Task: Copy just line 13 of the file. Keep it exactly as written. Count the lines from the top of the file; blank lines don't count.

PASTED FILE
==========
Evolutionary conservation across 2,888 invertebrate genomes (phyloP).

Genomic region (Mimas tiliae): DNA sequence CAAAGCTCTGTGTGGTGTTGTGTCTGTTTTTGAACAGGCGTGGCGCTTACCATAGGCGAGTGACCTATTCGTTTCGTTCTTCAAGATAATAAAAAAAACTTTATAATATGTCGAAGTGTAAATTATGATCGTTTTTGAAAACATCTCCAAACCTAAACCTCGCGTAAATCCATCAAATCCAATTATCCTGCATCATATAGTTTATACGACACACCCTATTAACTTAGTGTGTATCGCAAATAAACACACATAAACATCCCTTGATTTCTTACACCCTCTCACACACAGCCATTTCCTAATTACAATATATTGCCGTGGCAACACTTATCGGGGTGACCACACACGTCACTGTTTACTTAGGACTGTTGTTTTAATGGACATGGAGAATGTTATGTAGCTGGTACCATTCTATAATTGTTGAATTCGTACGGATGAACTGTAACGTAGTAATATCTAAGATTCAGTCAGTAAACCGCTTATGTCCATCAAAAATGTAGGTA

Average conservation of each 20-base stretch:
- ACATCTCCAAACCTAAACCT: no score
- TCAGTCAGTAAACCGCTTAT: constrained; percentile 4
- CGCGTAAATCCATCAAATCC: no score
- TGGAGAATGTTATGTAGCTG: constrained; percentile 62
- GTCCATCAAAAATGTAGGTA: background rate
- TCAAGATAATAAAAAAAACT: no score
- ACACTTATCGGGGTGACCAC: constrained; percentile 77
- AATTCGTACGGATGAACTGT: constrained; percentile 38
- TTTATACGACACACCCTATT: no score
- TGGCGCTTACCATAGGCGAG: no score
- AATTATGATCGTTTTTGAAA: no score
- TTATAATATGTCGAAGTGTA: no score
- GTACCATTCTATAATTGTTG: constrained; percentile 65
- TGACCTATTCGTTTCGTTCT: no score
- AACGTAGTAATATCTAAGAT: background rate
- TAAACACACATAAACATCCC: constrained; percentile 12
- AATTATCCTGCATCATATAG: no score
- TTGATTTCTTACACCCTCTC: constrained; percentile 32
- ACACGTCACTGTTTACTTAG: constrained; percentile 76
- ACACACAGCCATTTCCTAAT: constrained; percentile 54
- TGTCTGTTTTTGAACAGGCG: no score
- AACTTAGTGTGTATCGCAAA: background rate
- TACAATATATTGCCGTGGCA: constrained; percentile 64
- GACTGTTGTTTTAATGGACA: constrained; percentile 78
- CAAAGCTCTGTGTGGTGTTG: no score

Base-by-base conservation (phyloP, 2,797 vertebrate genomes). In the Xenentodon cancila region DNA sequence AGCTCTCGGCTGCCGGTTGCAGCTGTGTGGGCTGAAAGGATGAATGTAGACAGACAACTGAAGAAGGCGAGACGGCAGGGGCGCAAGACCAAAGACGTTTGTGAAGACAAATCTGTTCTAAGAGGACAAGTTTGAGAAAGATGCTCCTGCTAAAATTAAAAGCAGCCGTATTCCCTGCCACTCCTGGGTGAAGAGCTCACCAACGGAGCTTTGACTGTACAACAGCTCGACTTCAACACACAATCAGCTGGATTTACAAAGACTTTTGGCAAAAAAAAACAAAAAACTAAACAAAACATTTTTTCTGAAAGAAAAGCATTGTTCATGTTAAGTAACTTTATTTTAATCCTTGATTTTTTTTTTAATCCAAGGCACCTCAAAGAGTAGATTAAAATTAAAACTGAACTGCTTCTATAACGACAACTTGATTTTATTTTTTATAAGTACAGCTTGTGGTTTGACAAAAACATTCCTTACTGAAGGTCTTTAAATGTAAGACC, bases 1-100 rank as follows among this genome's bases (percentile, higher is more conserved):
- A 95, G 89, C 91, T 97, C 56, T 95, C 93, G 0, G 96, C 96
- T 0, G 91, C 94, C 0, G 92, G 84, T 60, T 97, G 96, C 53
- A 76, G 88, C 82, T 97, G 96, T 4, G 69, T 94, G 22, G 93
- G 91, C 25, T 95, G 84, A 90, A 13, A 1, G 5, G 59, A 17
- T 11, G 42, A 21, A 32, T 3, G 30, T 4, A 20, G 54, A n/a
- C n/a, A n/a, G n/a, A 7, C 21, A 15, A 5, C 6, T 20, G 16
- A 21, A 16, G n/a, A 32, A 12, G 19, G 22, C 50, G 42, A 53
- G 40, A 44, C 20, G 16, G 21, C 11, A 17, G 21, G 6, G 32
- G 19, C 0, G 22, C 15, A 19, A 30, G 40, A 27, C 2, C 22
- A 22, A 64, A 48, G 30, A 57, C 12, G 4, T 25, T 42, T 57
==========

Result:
- TGGCGCTTACCATAGGCGAG: no score